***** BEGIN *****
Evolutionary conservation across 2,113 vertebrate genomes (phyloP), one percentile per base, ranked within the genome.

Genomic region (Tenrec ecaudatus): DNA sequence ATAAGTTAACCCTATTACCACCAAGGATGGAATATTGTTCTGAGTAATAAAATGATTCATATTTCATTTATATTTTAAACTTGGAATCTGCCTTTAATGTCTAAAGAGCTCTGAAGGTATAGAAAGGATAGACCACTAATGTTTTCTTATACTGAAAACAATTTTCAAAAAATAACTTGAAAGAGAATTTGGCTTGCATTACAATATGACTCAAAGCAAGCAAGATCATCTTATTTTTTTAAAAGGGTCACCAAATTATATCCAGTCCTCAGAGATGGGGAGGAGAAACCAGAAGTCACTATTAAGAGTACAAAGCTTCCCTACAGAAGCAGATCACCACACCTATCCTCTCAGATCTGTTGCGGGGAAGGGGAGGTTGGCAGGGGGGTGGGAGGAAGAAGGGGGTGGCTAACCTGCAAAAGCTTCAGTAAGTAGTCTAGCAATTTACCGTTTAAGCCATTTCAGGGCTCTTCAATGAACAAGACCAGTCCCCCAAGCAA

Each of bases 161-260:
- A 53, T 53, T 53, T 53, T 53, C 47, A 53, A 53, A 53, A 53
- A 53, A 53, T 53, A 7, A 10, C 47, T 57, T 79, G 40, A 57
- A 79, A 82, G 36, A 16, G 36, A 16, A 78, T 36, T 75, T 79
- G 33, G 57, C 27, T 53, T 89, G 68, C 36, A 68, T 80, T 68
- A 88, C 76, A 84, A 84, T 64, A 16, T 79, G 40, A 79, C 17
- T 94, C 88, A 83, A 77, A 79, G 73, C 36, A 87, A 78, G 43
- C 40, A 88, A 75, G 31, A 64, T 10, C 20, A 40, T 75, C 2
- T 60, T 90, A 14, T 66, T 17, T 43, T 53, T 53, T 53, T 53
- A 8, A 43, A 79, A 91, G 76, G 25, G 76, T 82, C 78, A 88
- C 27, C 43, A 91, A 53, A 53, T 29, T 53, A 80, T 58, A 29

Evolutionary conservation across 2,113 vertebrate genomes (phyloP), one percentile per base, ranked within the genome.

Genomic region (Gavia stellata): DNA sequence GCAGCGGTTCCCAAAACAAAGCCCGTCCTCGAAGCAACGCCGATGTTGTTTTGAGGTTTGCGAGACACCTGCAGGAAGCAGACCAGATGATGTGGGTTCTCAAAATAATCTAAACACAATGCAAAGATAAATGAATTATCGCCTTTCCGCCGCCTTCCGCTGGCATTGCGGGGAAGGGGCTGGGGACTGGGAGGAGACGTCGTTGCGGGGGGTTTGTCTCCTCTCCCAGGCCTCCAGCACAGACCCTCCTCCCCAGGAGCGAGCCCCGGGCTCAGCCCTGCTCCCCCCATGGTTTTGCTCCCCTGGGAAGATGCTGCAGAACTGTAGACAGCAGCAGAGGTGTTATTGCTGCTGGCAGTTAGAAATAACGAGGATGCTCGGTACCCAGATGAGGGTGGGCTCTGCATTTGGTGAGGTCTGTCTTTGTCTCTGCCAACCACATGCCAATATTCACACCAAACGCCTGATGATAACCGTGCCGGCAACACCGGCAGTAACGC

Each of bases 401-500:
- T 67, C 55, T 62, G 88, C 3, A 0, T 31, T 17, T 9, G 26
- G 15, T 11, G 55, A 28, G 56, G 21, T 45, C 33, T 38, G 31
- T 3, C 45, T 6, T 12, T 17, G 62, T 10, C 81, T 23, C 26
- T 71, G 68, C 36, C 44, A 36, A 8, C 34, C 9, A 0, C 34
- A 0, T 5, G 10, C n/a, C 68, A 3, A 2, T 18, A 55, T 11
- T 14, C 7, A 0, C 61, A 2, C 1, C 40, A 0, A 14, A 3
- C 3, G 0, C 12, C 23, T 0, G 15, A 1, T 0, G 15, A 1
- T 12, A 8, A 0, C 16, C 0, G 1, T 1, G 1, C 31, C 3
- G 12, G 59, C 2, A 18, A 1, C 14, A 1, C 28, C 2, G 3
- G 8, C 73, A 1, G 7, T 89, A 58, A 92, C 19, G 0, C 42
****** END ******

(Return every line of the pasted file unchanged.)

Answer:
Evolutionary conservation across 2,113 vertebrate genomes (phyloP), one percentile per base, ranked within the genome.

Genomic region (Tenrec ecaudatus): DNA sequence ATAAGTTAACCCTATTACCACCAAGGATGGAATATTGTTCTGAGTAATAAAATGATTCATATTTCATTTATATTTTAAACTTGGAATCTGCCTTTAATGTCTAAAGAGCTCTGAAGGTATAGAAAGGATAGACCACTAATGTTTTCTTATACTGAAAACAATTTTCAAAAAATAACTTGAAAGAGAATTTGGCTTGCATTACAATATGACTCAAAGCAAGCAAGATCATCTTATTTTTTTAAAAGGGTCACCAAATTATATCCAGTCCTCAGAGATGGGGAGGAGAAACCAGAAGTCACTATTAAGAGTACAAAGCTTCCCTACAGAAGCAGATCACCACACCTATCCTCTCAGATCTGTTGCGGGGAAGGGGAGGTTGGCAGGGGGGTGGGAGGAAGAAGGGGGTGGCTAACCTGCAAAAGCTTCAGTAAGTAGTCTAGCAATTTACCGTTTAAGCCATTTCAGGGCTCTTCAATGAACAAGACCAGTCCCCCAAGCAA

Each of bases 161-260:
- A 53, T 53, T 53, T 53, T 53, C 47, A 53, A 53, A 53, A 53
- A 53, A 53, T 53, A 7, A 10, C 47, T 57, T 79, G 40, A 57
- A 79, A 82, G 36, A 16, G 36, A 16, A 78, T 36, T 75, T 79
- G 33, G 57, C 27, T 53, T 89, G 68, C 36, A 68, T 80, T 68
- A 88, C 76, A 84, A 84, T 64, A 16, T 79, G 40, A 79, C 17
- T 94, C 88, A 83, A 77, A 79, G 73, C 36, A 87, A 78, G 43
- C 40, A 88, A 75, G 31, A 64, T 10, C 20, A 40, T 75, C 2
- T 60, T 90, A 14, T 66, T 17, T 43, T 53, T 53, T 53, T 53
- A 8, A 43, A 79, A 91, G 76, G 25, G 76, T 82, C 78, A 88
- C 27, C 43, A 91, A 53, A 53, T 29, T 53, A 80, T 58, A 29

Evolutionary conservation across 2,113 vertebrate genomes (phyloP), one percentile per base, ranked within the genome.

Genomic region (Gavia stellata): DNA sequence GCAGCGGTTCCCAAAACAAAGCCCGTCCTCGAAGCAACGCCGATGTTGTTTTGAGGTTTGCGAGACACCTGCAGGAAGCAGACCAGATGATGTGGGTTCTCAAAATAATCTAAACACAATGCAAAGATAAATGAATTATCGCCTTTCCGCCGCCTTCCGCTGGCATTGCGGGGAAGGGGCTGGGGACTGGGAGGAGACGTCGTTGCGGGGGGTTTGTCTCCTCTCCCAGGCCTCCAGCACAGACCCTCCTCCCCAGGAGCGAGCCCCGGGCTCAGCCCTGCTCCCCCCATGGTTTTGCTCCCCTGGGAAGATGCTGCAGAACTGTAGACAGCAGCAGAGGTGTTATTGCTGCTGGCAGTTAGAAATAACGAGGATGCTCGGTACCCAGATGAGGGTGGGCTCTGCATTTGGTGAGGTCTGTCTTTGTCTCTGCCAACCACATGCCAATATTCACACCAAACGCCTGATGATAACCGTGCCGGCAACACCGGCAGTAACGC

Each of bases 401-500:
- T 67, C 55, T 62, G 88, C 3, A 0, T 31, T 17, T 9, G 26
- G 15, T 11, G 55, A 28, G 56, G 21, T 45, C 33, T 38, G 31
- T 3, C 45, T 6, T 12, T 17, G 62, T 10, C 81, T 23, C 26
- T 71, G 68, C 36, C 44, A 36, A 8, C 34, C 9, A 0, C 34
- A 0, T 5, G 10, C n/a, C 68, A 3, A 2, T 18, A 55, T 11
- T 14, C 7, A 0, C 61, A 2, C 1, C 40, A 0, A 14, A 3
- C 3, G 0, C 12, C 23, T 0, G 15, A 1, T 0, G 15, A 1
- T 12, A 8, A 0, C 16, C 0, G 1, T 1, G 1, C 31, C 3
- G 12, G 59, C 2, A 18, A 1, C 14, A 1, C 28, C 2, G 3
- G 8, C 73, A 1, G 7, T 89, A 58, A 92, C 19, G 0, C 42